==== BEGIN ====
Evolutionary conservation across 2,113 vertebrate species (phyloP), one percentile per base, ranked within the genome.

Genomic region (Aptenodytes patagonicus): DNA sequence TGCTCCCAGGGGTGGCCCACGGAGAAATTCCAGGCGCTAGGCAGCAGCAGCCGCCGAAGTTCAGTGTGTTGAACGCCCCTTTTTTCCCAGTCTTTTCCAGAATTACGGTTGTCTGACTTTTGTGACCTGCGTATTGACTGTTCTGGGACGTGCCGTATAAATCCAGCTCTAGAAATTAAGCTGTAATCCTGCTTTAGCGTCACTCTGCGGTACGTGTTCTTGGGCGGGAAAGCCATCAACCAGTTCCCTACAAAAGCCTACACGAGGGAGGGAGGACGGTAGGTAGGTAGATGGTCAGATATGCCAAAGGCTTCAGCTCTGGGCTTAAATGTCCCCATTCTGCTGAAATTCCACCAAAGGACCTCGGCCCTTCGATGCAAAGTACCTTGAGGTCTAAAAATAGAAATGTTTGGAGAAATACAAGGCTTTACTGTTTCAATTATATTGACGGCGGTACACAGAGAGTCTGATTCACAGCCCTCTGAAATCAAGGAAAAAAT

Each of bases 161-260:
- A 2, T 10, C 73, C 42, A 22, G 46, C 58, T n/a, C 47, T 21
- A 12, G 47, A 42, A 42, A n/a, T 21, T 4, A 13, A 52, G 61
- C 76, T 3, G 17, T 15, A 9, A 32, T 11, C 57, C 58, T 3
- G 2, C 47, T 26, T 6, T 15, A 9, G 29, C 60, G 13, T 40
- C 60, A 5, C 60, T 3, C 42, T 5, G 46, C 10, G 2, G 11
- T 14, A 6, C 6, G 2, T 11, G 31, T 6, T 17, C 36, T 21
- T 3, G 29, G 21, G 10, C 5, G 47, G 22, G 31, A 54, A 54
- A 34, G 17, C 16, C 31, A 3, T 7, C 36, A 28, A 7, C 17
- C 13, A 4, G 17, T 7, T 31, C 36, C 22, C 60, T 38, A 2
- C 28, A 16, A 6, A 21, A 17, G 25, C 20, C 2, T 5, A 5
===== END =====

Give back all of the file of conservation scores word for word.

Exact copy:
Evolutionary conservation across 2,113 vertebrate species (phyloP), one percentile per base, ranked within the genome.

Genomic region (Aptenodytes patagonicus): DNA sequence TGCTCCCAGGGGTGGCCCACGGAGAAATTCCAGGCGCTAGGCAGCAGCAGCCGCCGAAGTTCAGTGTGTTGAACGCCCCTTTTTTCCCAGTCTTTTCCAGAATTACGGTTGTCTGACTTTTGTGACCTGCGTATTGACTGTTCTGGGACGTGCCGTATAAATCCAGCTCTAGAAATTAAGCTGTAATCCTGCTTTAGCGTCACTCTGCGGTACGTGTTCTTGGGCGGGAAAGCCATCAACCAGTTCCCTACAAAAGCCTACACGAGGGAGGGAGGACGGTAGGTAGGTAGATGGTCAGATATGCCAAAGGCTTCAGCTCTGGGCTTAAATGTCCCCATTCTGCTGAAATTCCACCAAAGGACCTCGGCCCTTCGATGCAAAGTACCTTGAGGTCTAAAAATAGAAATGTTTGGAGAAATACAAGGCTTTACTGTTTCAATTATATTGACGGCGGTACACAGAGAGTCTGATTCACAGCCCTCTGAAATCAAGGAAAAAAT

Each of bases 161-260:
- A 2, T 10, C 73, C 42, A 22, G 46, C 58, T n/a, C 47, T 21
- A 12, G 47, A 42, A 42, A n/a, T 21, T 4, A 13, A 52, G 61
- C 76, T 3, G 17, T 15, A 9, A 32, T 11, C 57, C 58, T 3
- G 2, C 47, T 26, T 6, T 15, A 9, G 29, C 60, G 13, T 40
- C 60, A 5, C 60, T 3, C 42, T 5, G 46, C 10, G 2, G 11
- T 14, A 6, C 6, G 2, T 11, G 31, T 6, T 17, C 36, T 21
- T 3, G 29, G 21, G 10, C 5, G 47, G 22, G 31, A 54, A 54
- A 34, G 17, C 16, C 31, A 3, T 7, C 36, A 28, A 7, C 17
- C 13, A 4, G 17, T 7, T 31, C 36, C 22, C 60, T 38, A 2
- C 28, A 16, A 6, A 21, A 17, G 25, C 20, C 2, T 5, A 5